it’s that time again

today starts day 1 of a month long writers workshop with the Women’s Creative Collective for Change (WCC). this may be my 3rd year joining them in their call out for all women identified folks to dig a little deeper and WRITE! grateful for the space and the call out, i decided i would accept the challenge to write everyday during the month of February. entries can be any length and i can incorporate any type of media i feel called to. if your interested in joining the challenge (as it is a world wide call for anyone anywhere to join!) feel free to visit the WCC website and read the simple instructions on how to join 🙂

preparing for this months writing journey, i started to look back into my own writing her/story. i noticed several repeating themes worth noting. i tend to write a lot of personal entries, things about my life, struggles i have in relationship with family, work, myself. i also write often about events connected to larger social movements, people and things that bring me inspiration or that teach me lessons on creating counter cultures/how to live beyond survival in a world that sucks the life out of so many folks, especially people in poverty. and in the past 1-2 years i have also started to write on a third theme: my own developing relationship to a more consistent spiritual practice. this journey began 2 years ago when i started to share intentional space with other spiritual women who had been living their practices for anywhere between decades to a few weeks.

what has attracted me to developing my own spiritual practice, is the fact that i grew up in a relatively tight community of believers and i saw many benefits to coming together in community to pray and witness each other through struggles and changes. The difference in my non-religious but spiritual practice i have developed/am developing is the fact that we all come to the table as teachers and students of each others life experiences. There is no leader, although we do have Elders we look to for guidance, and the focus is on each individual discovering our own rituals that can enrich our lives and help us reach our full potential as human beings and as healers. another difference is that it is based on multiple indigenous and women-centered practices, specifically on the power of our menstrual cycles and abilities to birth (whether that be birth children, ideas, re/birth ourselves). the group is composed of women of all walks of life which i also feel really attracted to because often circle and spiritual practices can feel exclusive to one particular type of people.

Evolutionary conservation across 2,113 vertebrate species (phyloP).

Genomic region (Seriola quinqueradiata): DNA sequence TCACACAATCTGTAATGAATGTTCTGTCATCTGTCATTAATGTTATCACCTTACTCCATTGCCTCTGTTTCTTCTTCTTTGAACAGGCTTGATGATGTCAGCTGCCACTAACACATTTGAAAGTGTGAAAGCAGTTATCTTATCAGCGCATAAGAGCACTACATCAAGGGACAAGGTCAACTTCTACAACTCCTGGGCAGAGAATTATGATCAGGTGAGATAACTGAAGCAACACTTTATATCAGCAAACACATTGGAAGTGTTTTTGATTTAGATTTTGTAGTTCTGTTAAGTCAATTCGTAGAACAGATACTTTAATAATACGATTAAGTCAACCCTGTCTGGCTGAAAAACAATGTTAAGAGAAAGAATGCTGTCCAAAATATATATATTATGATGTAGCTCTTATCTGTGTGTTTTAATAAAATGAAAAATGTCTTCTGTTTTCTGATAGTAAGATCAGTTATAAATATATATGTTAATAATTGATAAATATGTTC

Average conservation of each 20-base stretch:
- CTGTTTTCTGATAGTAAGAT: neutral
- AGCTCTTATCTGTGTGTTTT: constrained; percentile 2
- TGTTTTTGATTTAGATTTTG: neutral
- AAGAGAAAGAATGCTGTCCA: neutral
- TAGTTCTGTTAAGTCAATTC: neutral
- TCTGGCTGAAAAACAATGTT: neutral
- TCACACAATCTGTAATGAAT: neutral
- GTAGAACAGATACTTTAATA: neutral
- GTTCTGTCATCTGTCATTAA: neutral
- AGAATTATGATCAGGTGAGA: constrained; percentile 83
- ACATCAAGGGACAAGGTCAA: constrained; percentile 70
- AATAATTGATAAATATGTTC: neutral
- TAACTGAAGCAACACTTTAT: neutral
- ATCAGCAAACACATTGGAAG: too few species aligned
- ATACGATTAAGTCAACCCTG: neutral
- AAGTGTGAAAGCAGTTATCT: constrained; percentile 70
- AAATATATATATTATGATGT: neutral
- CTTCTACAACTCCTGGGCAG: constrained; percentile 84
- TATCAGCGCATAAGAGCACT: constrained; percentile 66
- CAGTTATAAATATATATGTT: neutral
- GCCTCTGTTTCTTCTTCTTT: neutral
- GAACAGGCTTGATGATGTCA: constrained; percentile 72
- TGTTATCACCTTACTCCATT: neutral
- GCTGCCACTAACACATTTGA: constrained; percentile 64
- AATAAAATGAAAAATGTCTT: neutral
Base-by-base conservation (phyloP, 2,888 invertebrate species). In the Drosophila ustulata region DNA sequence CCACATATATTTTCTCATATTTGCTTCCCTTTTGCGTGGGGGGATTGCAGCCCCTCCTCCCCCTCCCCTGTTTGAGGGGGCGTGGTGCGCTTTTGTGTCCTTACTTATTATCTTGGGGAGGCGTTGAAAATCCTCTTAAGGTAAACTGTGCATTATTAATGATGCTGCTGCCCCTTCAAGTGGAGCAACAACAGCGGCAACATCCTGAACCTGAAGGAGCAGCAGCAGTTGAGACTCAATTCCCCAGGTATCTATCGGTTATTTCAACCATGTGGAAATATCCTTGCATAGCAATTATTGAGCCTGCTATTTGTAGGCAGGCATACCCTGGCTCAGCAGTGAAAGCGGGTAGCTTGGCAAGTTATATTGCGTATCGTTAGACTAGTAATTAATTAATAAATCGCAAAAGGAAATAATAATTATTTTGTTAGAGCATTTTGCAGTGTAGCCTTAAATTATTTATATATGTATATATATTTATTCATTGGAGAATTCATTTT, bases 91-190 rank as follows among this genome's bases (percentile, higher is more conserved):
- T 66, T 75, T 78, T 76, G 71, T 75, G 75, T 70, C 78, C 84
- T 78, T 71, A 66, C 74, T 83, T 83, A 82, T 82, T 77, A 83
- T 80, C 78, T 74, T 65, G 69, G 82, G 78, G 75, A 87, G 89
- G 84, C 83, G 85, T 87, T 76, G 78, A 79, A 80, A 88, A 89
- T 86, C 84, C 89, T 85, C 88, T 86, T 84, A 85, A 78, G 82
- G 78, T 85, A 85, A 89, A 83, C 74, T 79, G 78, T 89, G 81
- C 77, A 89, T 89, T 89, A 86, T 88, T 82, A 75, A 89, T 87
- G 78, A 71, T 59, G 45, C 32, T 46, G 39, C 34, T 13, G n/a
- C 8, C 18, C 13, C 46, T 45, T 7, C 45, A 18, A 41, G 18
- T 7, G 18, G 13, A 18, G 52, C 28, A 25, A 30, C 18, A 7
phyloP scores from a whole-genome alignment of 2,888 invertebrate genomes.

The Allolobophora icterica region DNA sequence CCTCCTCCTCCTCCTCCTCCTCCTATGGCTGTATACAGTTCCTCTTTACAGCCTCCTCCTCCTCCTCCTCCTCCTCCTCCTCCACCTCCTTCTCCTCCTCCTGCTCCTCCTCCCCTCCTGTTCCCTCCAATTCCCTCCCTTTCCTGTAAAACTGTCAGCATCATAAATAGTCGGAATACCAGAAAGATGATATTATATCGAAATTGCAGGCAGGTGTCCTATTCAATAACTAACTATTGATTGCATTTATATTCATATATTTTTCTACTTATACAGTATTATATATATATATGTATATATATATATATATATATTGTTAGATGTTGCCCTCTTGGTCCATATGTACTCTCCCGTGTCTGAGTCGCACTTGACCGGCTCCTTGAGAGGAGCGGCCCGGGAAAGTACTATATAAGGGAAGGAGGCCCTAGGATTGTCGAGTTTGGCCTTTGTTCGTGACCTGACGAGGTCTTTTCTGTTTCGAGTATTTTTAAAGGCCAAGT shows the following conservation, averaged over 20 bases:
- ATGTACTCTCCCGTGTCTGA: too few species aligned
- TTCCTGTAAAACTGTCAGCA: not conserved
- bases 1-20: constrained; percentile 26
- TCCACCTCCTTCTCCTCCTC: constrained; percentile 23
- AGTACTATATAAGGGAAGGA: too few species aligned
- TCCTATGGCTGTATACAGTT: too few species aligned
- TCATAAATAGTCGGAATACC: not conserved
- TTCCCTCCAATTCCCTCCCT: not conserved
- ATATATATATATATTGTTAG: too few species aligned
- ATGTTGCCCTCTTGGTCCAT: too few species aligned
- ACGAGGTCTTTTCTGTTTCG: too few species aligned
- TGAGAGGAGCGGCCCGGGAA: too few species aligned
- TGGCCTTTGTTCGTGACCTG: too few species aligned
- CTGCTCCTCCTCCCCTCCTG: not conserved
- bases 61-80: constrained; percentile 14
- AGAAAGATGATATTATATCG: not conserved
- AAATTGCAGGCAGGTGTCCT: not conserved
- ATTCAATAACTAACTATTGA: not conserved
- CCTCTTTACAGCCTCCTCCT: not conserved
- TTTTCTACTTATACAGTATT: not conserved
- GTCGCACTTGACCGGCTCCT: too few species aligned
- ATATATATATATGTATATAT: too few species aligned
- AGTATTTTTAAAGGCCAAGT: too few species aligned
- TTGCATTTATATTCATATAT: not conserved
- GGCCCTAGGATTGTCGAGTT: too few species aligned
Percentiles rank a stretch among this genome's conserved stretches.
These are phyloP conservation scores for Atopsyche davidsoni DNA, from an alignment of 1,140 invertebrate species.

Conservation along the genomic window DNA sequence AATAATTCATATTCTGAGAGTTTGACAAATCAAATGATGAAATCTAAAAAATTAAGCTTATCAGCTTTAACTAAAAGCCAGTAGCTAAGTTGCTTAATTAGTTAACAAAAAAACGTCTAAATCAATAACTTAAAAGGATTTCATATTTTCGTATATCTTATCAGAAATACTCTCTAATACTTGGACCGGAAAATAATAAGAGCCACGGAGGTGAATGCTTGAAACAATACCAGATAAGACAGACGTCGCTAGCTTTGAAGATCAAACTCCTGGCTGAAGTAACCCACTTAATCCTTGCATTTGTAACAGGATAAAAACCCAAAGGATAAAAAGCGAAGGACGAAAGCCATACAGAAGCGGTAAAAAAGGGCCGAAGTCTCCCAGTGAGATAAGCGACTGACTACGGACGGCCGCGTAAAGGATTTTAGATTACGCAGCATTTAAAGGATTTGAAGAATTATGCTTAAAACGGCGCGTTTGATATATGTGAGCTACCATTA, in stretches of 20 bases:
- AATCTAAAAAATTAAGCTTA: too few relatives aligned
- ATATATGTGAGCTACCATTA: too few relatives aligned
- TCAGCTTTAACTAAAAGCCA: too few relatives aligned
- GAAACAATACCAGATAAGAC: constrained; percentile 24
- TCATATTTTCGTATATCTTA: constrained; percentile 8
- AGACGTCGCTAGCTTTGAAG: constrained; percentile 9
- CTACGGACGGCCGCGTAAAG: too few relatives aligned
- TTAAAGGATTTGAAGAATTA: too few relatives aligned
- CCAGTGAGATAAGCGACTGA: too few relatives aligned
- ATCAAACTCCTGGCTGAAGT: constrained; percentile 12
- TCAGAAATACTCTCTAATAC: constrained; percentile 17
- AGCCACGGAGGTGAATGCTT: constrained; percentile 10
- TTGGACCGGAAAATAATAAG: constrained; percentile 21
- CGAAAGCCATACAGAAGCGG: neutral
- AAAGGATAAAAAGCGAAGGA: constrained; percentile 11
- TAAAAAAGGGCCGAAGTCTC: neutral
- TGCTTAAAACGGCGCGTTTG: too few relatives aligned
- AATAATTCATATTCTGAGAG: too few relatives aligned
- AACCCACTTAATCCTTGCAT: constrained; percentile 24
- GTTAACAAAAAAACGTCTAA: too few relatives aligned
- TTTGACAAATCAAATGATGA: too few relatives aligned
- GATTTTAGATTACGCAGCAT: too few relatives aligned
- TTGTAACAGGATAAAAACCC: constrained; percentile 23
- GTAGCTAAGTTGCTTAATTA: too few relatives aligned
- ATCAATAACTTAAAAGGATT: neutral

in these monthly circles we emphasize setting intentions by getting in touch with our deep desires for our lives using methods such as meditation, art, and other crafts making. i won’t go into details about the process we use to get to these exercises but i will mention that all of this is how many of us manifest our goals. the mere fact of being witnessed through this process has been life shifting. as a person who has often sought community in a variety of ways with many different communities through out my adult life, i find that this community is fitting to my intention of bringing together my political values/principles and my spiritual practice. i don’t have to leave one behind at any point. i often find that in social movement work, organizers and activists are asked not to think about Spirit and to narrowly, in my opinion, focus on the “practical” or so called “reality” that often seems so daunting and monstrous to the everyday human being.

if i incorporate my spiritual practice then i feel much more complete and ready for the long haul struggle. i have also found it to be urgent that as spiritual folks/healers/movement makers we more strategically include children and families in conversations about social movements and about spiritual practices. if we are creating new worlds in the now, then children and those of us that take care of children (biologically our own or not is not important) need also to be at the forefront of these conversations. how do we raise new generations of children that will not only continue the work we are doing but push it along further than we could imagine?

so in gratitude for the WCC and their constant efforts to bring communities together i end my first February post here and will continue again soon.





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